The World Cup in Russia in 2018 is seen by most as Argentina’s last opportunity for major honours with their so-called golden generation but having leaned so heavily on the same group of players for so long and falling just short on three occasions, Edgardo Bauza now faces the task of integrating and reshaping the national team.
La Albiceleste continue the marathon of South American World Cup qualifying against Peru on Thursday night and with injuries to Lionel Messi and Lucas Biglia it is likely that Paulo Dybala and Matías Kranevitter will be presented with another opportunity to audition for a more permanent future role.
Dybala’s sensational form over the past couple of years in Italy have had him on the fringes of the squad for a while and despite his red card against Uruguay last month it appears the 22-year-old will be tasked with filling Lionel Messi’s sizeable shoes in Lima. Matías Kranevitter meanwhile has found the transition to European football a little more testing with Atlético Madrid but has remained a regular in the Argentina squad and is still considered a long-term successor to Javier Mascherano.
Both players could arguably have made the step-up to the senior side far sooner and there are countless further examples of young players waiting in the wings. Injuries have forced the hand of Edgardo Bauza somewhat this week but is El Patón guilty of following in the footsteps of Gerardo Martino and failing to begin the process of evolution soon enough?
The changing of the guard
Firstly, it is perhaps unfair to already be calling for major changes from Edgardo Bauza given that the Copa Libertadores winning coach has had almost no time in the hot seat and Thursday’s match with Peru will be only his third in charge. And secondly, it must also be added that nearly all of the generation that have played a part in the three consecutive final defeats remain outstanding footballers at club level.
However, how much does three final defeats and some of the criticism received affect the mentality of these players? Gonzalo Higuaín, unquestionably the target of most supporters’ frustration, will likely plunder goals once more in Serie A this season but is he to be trusted in another major final?
The conundrum facing any Argentina coach is just how to go about implementing this transition to integrate a pool of younger players that will carry the side forward beyond Russia while ensuring that results in the present remain equally strong.
Alejandro Sabella took the oldest average squad to Brazil in 2014 and while Hugo Campagnaro at 33 was far from the oldest player at the tournament there was a noticeable absence of players from the generation post-Pékerman’s youth team revolution. Marcos Rojo, the youngest at 24, was hardly an inexperienced novice bursting onto the international scene and it represented a pattern set in motion when Lionel Messi and the other under-20 graduates began filtering through.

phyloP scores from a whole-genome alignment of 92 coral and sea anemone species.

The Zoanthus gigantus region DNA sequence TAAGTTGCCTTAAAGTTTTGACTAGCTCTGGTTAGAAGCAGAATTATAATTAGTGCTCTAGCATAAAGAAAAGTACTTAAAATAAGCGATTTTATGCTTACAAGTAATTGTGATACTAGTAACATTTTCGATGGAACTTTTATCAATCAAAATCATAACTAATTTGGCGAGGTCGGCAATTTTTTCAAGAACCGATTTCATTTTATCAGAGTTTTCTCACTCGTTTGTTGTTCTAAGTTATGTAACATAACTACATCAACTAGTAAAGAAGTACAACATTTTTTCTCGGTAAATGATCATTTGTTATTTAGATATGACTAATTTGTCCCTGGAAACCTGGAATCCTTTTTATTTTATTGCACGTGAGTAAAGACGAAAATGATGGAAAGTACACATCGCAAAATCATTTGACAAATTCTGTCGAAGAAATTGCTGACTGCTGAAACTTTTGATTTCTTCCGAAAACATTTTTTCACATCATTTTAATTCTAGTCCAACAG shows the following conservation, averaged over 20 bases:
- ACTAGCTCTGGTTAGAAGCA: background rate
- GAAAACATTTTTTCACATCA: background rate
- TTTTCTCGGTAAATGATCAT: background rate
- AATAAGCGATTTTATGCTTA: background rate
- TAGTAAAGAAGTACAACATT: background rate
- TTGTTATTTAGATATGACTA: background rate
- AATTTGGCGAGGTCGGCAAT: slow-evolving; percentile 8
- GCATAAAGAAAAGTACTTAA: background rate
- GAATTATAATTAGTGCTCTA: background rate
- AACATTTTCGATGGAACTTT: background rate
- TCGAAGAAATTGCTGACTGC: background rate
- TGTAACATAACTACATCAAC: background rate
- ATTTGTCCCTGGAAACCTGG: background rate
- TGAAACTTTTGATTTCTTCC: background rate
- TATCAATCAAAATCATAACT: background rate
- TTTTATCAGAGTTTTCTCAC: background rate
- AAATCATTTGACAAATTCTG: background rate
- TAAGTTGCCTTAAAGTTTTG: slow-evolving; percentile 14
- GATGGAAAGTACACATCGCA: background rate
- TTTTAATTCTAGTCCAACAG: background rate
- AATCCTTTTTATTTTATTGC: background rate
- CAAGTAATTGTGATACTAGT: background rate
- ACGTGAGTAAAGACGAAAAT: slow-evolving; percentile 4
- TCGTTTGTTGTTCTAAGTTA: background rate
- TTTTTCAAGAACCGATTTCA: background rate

José Pékerman understood the importance of the youth system and under his guidance Argentina enjoyed a period of supreme dominance at under-20 level in the late 1990s and early 2000s. Three World Youth Cups had preceeded the two lifted under the stewardship of Pékerman’s successors in 2005 and 2007 but it is from this group that Argentina still draws from so heavily.
The Argentine Football Association’s (AFA) failure in this department and the subsequent nosedive in results at under-20 and under-17 level have unquestionably stemmed the flow and made this job much harder but it is no less vital now.
While in recent years the connect between youth divisions and the senior side has been virtually severed for the World Cup in 2006 it couldn’t have been more healthy with Pékerman himself moving up to coach the national team and an 18-year-old Lionel Messi and 20-year-old Javier Mascherano filtering through.
The average age of that Argentina squad in Germany was 26.1, four years on under Diego Maradona it had increased to 27.1, as a few more of those ’05 and ’07 youth sides graduated, and in 2014, it was up to 28.9.
Two years on and the starting eleven still looks very similar and while Gerardo Martino brought a couple of the younger players into the squad, none really integrated into the side with a view that they could be starting in Russia.
In his short tenure thus far Edgardo Bauza hasn’t made any noticeable changes although Paulo Dybala’s more prominent role is positive as is the inclusion of Lucas Alario, even if at this point is more for the 23-year-old to gain experience being around the squad. This gradual incorporation of the next crop is important over the next 18 months.
With virtually the exact same squad that lost in successive Copa América finals, Bauza could qualify for Russia but the average age would then probably be north of 30 and if Mascherano and Messi didn’t bow out in glory, Argentine football would suddenly require a complete overhaul and an inevitable period of adjustment.
Dybala and Kranevitter in addition to Ángel Correa, Lucas Alario and Érik Lamela point to the future and Bauza now needs to ensure their progression while also bringing through more.
Gerónimo Rulli, Emanuel Mammana, José Luis Gómez, Leandro Paredes, Giovani Lo Celso and Mauro Icardi are among those that could provide alternatives and would benefit from being allowed to develop within the group over time. A gradual passing of the torch rather than an abrupt jolt from one generation to the next, most likely in a time of a crisis under a cloud of negativity.
The AFA must aid the national team coach by fulfilling their role and ensuring the conveyor belt of talent keeps moving but in the interim the squads over this qualification period must reflect an Argentina side with one eye beyond Russia.